Undo allows you to remove the last symbol you placed on the map with "Draw Tools." To use the undo feature, simply open the "Draw Tools" panel and click the "Undo" button. You may undo multiple steps by clicking the "Undo" button multiple times.
To reverse this action (or 'undo the undo'), it is possible to use Redo. The "Redo" button is located adjacent to the "Undo" button inside the "Draw Tools" panel. Once you have undone an action using the "Undo" button, you may then use the "Redo" button. Similar to the "Undo" button, you may to "Redo" multiple steps by continuing to click the button.
Clear enables you to remove all user-generated points, lines, polygons, and annotations on the map at once. The clear operation also clears the AOI defined by the "Find Area of Interest" tool. To clear all user-generated graphics and annotations, click the "Clear" button inside the "Draw Tools" panel. This operation is analogous to the "Clear Layers" button in the TOC panel, except that it will only clear user-generated graphics, annotations, and the AOI.
Note that if you have not drawn anything on the map using the "Draw Tools," there will be nothing to undo, redo, or clear.
Saving your map is a useful way to share your map or store it for later use. Once you have created a map of interest, you will have two basic options to save and share it. Saving (or 'printing') as a PDF provides you with a digital file that can be viewed, physically printed, emailed, and stored on any digital storage medium (such as your computer hard-drive). Generating a Hyperlink creates a web address (or URL) that can be easily bookmarked in your browser, or copied and pasted. Note that graphics added using the draw tools are not saved via Hyperlink.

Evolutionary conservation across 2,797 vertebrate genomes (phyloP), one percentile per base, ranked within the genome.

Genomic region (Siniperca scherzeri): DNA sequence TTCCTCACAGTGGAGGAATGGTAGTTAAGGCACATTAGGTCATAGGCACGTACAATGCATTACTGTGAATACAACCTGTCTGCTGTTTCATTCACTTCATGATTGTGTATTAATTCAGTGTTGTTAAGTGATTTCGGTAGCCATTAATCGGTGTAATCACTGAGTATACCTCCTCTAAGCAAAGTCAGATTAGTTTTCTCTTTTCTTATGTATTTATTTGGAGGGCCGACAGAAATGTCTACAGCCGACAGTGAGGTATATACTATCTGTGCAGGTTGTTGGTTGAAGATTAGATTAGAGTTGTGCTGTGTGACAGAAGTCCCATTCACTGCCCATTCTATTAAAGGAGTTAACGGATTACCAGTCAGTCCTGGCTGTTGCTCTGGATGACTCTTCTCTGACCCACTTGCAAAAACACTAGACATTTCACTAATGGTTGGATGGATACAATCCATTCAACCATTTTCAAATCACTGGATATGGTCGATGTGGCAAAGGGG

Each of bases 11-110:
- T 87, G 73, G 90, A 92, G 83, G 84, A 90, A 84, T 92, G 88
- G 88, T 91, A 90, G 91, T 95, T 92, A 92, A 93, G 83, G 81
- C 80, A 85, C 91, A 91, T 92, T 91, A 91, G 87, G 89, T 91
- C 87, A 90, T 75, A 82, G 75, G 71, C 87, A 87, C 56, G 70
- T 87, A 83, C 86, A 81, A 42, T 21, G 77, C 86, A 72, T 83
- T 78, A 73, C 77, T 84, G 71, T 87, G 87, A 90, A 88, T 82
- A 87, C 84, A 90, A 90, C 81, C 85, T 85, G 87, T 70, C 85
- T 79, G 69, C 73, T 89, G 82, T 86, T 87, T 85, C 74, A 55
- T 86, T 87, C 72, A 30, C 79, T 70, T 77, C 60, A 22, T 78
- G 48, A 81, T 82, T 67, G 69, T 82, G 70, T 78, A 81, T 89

This tool allows you to easily save or print your map as an Adobe PDF file. First, click on the "Print" button. A message will appear notifying you know that your PDF file is being created. When your PDF is ready, a new window will open as a popup (note: if you have popups disabled for this website, your popup may be blocked. Most browsers will alert you of blocked popups in the top-right of the browser window).
After the popup is created, you may print your document or save it to the medium of your choice (computer hard-drive, USB drive, cloud storage, etc.). Note that in the popup, you are only viewing the PDF. You must choose to print or save it via the options provided by your browser. In most cases, simply hovering over the PDF with your mouse will bring up a menu of these options. For further help with these options, consult your browser's help documentation.
A convenient way to rapidly share your map may be to generate a hyperlink. This "hyperlink" is analogous to the text you type into the top of your browser (i.e., a URL). To generate a hyperlink for your map, click on the "hyperlink" button. A popup containing your link will appear. Clicking the blue hyperlink will open your generated URL in a new browser window. This link can be bookmarked for later use, or copied-and-pasted in an email to share your map with a colleague. The URL is also displayed as a plain text in the popup.
The WPLI Resource Mapping Tool requires a PC, laptop, or tablet, with a keyboard and point-and-click interface, such as a mouse or touch-pad.
The application is NOT designed for use with: mobile devices, smart-phones, or purely "touch" based devices.
This application requires a modern web browser. Below is a list of acceptable browsers with download links.